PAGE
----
• show examples and provide answers to check along the way
  • provide templates or graphic organizers
  • allow use of spell checks and other tools 

Use these Inclusive Strategies to help reduce barriers.

Tell me more about this Inclusive Big Idea (I need a refresher)

Brush up on the content of this Inclusive Big Idea. It will help you and your colleagues to understand and teach this content better.

  • The Big Idea: Use details to ask and answer literal and inferential questions about a text
  • Tell me more about… Using Details
    • The supporting details of informational text are information that helps to clarify the reader’s understanding of the most important points that the author is trying to make about a specific subject. Identifying and categorizing main ideas within informational text is critical to successful readers. You support your main idea by explaining it, describing it, defining it, or otherwise giving information about it.
  • Tell me more about… Asking and Answering Questions
    • In order to answer a question correctly, students have to know where they can find the key details necessary to learn the answers.
      • Right There questions: Answers to this type of question are explicitly mentioned in the text.
      • Think and Search questions: Answers to these questions require students to pull key details from multiple parts of a text to draw a conclusion.
      • Author and Me questions: Answers to these questions require students to make connections between key details from the story and their own experiences.
      • On my Own questions: While prompts such as these are aligned with the text, answers to this type of question require the students to pull key details exclusively from their own experiences and thoughts.
  • Tell me more about… Literal Questions
    • Literal understanding is the comprehension of what is explicitly stated in the text. Answers to this type of question can be found in the text.
  • Tell me more about… Inferential Questions
    • Inferential thinking is a complex skill that requires readers to merge their prior knowledge with clues from the text to draw conclusions, predict an outcome, and find emerging themes. Learn more about making inferences with this TIP Sheet.
    • Teaching Inferencing: Provide explicit instruction and encourage students to…
      • find clues in the text to get answers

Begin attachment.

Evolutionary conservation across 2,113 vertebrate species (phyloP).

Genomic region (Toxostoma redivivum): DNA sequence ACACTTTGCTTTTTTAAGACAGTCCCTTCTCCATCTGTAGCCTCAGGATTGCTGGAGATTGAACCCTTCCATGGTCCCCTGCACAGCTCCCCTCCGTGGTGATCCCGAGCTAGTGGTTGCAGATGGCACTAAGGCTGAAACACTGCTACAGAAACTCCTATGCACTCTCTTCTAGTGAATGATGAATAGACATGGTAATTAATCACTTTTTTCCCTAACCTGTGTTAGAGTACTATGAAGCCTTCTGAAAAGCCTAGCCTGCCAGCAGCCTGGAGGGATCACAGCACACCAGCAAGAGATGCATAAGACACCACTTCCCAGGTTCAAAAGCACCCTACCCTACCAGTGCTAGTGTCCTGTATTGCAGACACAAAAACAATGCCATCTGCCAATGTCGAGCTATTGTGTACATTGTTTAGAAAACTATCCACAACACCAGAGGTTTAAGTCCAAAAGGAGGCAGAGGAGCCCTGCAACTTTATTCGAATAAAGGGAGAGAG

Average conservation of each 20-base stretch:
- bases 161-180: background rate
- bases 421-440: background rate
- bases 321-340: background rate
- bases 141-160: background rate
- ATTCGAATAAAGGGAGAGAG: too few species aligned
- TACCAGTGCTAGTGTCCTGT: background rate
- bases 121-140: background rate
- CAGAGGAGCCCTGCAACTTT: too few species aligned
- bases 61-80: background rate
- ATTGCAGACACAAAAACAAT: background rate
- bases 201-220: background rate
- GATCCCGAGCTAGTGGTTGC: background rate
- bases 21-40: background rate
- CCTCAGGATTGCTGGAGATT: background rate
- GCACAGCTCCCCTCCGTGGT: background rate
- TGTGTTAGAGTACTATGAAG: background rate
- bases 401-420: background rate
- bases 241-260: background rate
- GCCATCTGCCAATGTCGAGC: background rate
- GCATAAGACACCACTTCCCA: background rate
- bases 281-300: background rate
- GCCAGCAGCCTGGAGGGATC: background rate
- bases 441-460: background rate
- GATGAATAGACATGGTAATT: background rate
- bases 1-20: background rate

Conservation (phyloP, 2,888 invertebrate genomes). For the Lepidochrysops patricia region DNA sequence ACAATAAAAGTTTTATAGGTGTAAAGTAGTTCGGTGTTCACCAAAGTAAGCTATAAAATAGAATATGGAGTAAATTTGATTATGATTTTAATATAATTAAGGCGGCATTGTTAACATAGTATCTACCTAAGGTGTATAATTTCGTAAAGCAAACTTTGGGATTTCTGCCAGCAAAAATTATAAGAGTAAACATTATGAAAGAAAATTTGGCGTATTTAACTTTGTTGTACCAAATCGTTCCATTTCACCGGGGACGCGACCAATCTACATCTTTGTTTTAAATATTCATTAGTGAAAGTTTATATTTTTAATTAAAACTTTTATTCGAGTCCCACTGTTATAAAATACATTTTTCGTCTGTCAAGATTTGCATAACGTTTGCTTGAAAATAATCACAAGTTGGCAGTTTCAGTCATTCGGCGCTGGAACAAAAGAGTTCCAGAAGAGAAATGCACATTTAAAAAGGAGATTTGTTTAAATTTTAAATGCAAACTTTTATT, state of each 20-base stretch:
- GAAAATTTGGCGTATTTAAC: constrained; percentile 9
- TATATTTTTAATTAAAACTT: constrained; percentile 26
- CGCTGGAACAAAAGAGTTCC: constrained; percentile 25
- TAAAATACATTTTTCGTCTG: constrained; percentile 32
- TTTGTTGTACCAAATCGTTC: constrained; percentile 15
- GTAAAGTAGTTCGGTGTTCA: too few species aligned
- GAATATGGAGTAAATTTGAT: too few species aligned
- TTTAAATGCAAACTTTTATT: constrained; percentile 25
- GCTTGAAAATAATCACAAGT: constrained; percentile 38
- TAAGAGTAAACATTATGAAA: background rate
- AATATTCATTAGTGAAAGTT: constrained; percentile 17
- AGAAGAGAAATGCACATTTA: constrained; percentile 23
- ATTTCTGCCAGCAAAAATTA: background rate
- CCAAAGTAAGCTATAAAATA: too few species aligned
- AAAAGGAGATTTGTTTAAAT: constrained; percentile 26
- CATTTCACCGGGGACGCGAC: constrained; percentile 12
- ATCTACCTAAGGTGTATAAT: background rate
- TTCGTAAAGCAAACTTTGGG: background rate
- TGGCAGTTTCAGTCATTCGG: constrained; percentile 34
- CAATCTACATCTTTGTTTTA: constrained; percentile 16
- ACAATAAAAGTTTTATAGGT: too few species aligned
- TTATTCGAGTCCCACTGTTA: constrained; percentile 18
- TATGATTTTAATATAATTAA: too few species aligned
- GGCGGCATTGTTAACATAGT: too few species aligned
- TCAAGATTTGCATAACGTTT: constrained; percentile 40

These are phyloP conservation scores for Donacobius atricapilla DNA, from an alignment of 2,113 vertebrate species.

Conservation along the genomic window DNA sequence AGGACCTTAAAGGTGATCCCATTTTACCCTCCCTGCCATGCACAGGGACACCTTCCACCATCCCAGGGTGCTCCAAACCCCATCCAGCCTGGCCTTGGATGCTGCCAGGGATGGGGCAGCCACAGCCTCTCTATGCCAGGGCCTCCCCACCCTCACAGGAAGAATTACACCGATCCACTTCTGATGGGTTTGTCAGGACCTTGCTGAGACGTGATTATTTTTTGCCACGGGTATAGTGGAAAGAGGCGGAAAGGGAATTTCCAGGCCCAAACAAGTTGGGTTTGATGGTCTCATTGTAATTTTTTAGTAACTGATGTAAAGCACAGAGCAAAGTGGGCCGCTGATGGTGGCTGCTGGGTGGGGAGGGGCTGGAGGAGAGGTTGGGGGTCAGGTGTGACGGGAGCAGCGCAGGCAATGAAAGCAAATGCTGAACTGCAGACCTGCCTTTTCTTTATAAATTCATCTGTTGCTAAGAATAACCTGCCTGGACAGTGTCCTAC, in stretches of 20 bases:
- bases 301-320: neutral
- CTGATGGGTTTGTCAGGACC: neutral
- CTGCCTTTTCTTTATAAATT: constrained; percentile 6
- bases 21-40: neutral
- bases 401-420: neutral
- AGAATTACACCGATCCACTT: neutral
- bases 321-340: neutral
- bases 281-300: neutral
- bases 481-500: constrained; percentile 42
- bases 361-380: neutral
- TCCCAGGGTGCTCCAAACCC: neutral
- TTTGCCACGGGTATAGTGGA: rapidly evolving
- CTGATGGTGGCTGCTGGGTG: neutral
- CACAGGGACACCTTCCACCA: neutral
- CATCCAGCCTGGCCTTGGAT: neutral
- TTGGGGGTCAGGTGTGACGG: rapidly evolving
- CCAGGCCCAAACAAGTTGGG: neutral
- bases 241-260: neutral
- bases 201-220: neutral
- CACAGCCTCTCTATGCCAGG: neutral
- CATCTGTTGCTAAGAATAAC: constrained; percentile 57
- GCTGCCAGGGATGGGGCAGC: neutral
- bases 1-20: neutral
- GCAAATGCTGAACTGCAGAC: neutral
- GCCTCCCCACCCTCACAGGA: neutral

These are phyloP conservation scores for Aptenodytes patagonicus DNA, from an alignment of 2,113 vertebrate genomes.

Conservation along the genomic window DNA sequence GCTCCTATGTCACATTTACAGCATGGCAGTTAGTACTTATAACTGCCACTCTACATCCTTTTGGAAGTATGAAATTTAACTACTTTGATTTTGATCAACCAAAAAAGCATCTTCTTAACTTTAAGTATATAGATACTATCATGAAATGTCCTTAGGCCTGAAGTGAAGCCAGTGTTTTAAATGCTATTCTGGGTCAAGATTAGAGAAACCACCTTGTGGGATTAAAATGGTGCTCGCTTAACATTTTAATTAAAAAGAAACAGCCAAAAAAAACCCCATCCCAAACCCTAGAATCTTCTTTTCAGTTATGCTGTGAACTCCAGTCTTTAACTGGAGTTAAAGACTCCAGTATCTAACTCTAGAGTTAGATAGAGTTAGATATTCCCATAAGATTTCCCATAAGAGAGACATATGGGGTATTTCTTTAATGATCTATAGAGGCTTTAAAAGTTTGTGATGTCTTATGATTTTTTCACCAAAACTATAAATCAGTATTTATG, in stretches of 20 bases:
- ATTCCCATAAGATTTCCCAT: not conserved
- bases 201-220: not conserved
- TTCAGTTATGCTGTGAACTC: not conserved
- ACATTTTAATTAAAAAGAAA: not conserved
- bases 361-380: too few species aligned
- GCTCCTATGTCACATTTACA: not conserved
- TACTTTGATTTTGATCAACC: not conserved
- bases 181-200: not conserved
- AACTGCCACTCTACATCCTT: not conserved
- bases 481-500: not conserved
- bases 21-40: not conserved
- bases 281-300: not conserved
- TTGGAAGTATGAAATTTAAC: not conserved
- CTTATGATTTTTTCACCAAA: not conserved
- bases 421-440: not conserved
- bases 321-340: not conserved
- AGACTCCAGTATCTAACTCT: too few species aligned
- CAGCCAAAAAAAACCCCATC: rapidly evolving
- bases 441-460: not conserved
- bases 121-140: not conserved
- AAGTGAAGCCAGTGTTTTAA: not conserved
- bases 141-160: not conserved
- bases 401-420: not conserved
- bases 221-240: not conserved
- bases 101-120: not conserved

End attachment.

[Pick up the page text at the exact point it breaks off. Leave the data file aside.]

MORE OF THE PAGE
• add those clues to prior knowledge
      • realize there may be more than one correct answer
      • support inferences with evidence from the text


Looking for more suggestions? Target student common misconceptions, build on interdisciplinary links, and implement strategies and supports across multiple lessons or units.

Common Student Misconceptions

  • Answering Questions: Not all answers can be found in the text; some answers rely on the reader to incorporate personal experience and perspective. There can be more than one acceptable answer.
  • Inferences: Inferring requires higher-order thinking skills, which makes it a difficult skill for many students. Often, being taught how to make inferences is overlooked and thought to be implicitly learned. Also, teachers often assume that all students have the same or similar prior knowledge. Teachers must be diligent to provide examples, explicit instruction, and background understanding. Helping students understand when information is implied, or not directly stated, will improve their skills in drawing conclusions and making inferences.

Everyday Connections

  • In the Kitchen: Find real-world examples to engage students in how important details are to help describe something. For example, you could highlight how important details are for explaining to someone how to make a peanut butter and jelly sandwich.
  • After School: Gather information to figure out the key details for how to play a game or join a club or team at school or in the community.

Explore other Inclusive Big Ideas to think about the content you are teaching. How can you connect what you are teaching now to what has been taught before or what will be taught in the future?

Other TIES resources:

Inclusive Big Ideas: Standards-based resources for inclusive classrooms | TIES Center

The Inclusive Big Ideas were adapted from resources created by the NCSC Project , a federal grant from the US Department of Education (PR/Award #: H373X100002), However, the contents do not necessarily represent the policy of the US Department of Education and no assumption of endorsement by the Federal government should be made.